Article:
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Review: The Eddy Season 1 Episode 1

May 7, 2020
4 min read

Damien Chazelle’s love for jazz has shown up as a prominent presence in his works since he started making films. Be it the raw charm of ‘Guy and Madeleine on a Park Bench’, or the obsession with perfection in ‘Whiplash’, or the dreaminess of the music of ‘La La Land’; the director has always made a point to keep music at the forefront with his characters. In the Netflix series, ‘The Eddy’, we see the mix of all these things, but it is nothing like any of his previous works.

The Eddy Episode 1 Recap

Eliot has invested everything he had into a jazz club called The Eddy. He takes care of things on the creative front. It is his job to criticize the band when they don’t perform well. He goes around fishing for new talent while trying to rope in record labels to sign his people. Balancing him out is his partner Farid. He takes care of finance. He is gentler with the band, and hence, more loved. However, there are some problems with money. He tries to keep it to himself. When it gets out of hand, the problem inflates for the already struggling club.

Added in the mix are the personal lives of the people connected to The Eddy. Elliot’s daughter, Julie, comes to visit him in Paris from New York, where she lives with her mother. She wants more involvement with her father, but Elliot is caught up in everything else. A similar tension exists between him and Maja, the lead singer of the band. She seems caught up in their past relationship, and that shows in her performance. But a tragedy changes everything for all of them.

The Eddy Episode 1 Review

Directed by Damien Chazelle, the first episode of ‘The Eddy’ sets the stage for the conflicts that will feed the entire season, while also throwing you into a whirlpool of jazz. With the look of an indie film, it takes the audience away from the romantic Paris that they have fallen in love with owing to rom-coms of Hollywood. This Paris peeks at the Eiffel Tower from a distance; it feels like a stripped version of an otherwise colorful city, focused more on its dangers and challenges, in a tricky balance of dreams and reality, unlike the promising postcard version for your mementos.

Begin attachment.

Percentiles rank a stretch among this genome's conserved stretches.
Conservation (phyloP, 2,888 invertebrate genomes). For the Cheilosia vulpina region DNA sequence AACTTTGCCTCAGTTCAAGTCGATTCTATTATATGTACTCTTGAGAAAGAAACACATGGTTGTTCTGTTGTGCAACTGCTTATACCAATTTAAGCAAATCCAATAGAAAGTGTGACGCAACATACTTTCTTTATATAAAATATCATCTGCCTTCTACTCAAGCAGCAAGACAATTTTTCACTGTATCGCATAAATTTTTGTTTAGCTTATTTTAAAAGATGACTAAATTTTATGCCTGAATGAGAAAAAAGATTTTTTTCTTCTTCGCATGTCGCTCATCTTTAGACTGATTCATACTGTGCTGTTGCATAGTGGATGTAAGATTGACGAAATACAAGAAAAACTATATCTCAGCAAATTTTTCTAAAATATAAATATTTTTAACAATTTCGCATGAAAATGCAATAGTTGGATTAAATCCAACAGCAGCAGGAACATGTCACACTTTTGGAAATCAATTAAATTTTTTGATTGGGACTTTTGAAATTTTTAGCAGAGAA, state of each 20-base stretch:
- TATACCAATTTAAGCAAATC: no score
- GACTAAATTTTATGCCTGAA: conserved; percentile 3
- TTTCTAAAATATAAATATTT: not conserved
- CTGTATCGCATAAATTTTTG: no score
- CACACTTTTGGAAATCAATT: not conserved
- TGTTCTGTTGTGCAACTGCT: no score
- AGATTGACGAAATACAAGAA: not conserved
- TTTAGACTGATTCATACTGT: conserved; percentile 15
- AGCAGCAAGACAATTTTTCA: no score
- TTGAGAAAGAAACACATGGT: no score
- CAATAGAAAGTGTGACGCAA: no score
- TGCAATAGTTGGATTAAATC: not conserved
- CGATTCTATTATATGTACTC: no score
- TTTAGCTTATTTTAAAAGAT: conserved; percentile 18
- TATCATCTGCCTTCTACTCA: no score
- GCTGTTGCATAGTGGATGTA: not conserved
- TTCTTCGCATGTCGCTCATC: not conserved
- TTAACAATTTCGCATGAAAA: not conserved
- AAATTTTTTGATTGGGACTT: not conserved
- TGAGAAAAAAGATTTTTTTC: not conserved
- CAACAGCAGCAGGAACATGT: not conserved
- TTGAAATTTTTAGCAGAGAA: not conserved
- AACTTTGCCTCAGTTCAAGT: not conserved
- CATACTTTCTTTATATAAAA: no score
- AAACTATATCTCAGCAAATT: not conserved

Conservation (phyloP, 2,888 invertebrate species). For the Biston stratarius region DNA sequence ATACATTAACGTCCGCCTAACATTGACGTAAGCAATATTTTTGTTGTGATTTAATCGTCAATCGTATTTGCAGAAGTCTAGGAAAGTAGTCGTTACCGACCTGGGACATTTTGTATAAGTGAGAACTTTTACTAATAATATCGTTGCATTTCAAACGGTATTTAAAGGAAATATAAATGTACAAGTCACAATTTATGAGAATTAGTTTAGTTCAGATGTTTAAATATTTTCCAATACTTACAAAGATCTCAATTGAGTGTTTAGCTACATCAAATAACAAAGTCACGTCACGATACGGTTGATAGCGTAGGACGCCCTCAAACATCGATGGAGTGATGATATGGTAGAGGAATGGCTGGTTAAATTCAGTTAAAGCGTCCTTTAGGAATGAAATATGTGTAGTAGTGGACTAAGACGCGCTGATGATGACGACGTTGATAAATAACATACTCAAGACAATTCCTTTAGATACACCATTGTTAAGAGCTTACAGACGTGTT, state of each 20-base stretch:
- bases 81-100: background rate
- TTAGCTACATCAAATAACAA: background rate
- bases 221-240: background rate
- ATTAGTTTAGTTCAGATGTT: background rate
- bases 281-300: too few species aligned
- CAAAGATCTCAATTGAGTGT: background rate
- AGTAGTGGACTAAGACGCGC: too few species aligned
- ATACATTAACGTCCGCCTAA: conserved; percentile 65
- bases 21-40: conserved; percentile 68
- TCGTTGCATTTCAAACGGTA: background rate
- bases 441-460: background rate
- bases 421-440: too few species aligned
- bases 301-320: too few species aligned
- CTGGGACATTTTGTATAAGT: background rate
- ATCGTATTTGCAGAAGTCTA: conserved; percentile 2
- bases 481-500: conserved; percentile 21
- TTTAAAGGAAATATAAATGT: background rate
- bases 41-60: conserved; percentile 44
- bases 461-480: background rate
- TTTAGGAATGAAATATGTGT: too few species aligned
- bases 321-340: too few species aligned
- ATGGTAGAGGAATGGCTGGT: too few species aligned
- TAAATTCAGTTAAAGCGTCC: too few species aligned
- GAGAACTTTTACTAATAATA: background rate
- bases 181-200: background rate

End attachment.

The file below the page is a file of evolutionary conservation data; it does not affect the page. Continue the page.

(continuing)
Jazz, once again, becomes the soul of the story. From the first scene to the last, you see a progression in the score; you watch a song grow; the music builds up just like the arcs of the characters. There is a lot of it in the first episode, and if the trend continues, we expect the next seven episodes saturated with it. You’ll have a jazz playlist of original songs by the end- a huge win, even if you don’t get captivated with the story as much.

As for the plot itself, the first episode indulges in it from a distance. At this point, it is more involved in the characters; the story will automatically spring out of them throughout the season. The actors express a deep understanding of their characters’ past and the relationships between them, which, for now, mostly remain in the shadow, with a few lines and gestures shedding light on some pieces. The camera gives them more involvement by looming in close, emphasizing every flicker of expression, the sigh of exasperation, or a look of sorrow.

The first scene opens with a rocky camera movement that moves into the club and lingers around the stage, titled at an angle that gives you the feeling of being in the club yourself. It treats you like an audience that is present in The Eddy. By allowing you this attendance, it also gives you more intimacy with the band, especially backstage. In this sense, it becomes an invitation, which further extends by letting you in on the collaboration of the artists who join in on a piece, sometimes sitting side by side, sometimes from a distance.

Though I’ll save my verdict for the show until the final episode, ‘The Eddy’ makes it clear that it is unlike any other Netflix show, and hence, might not cater to everyone. However, its uniqueness makes it all the more enticing.

Read More: Is The Eddy Based on a True Story?

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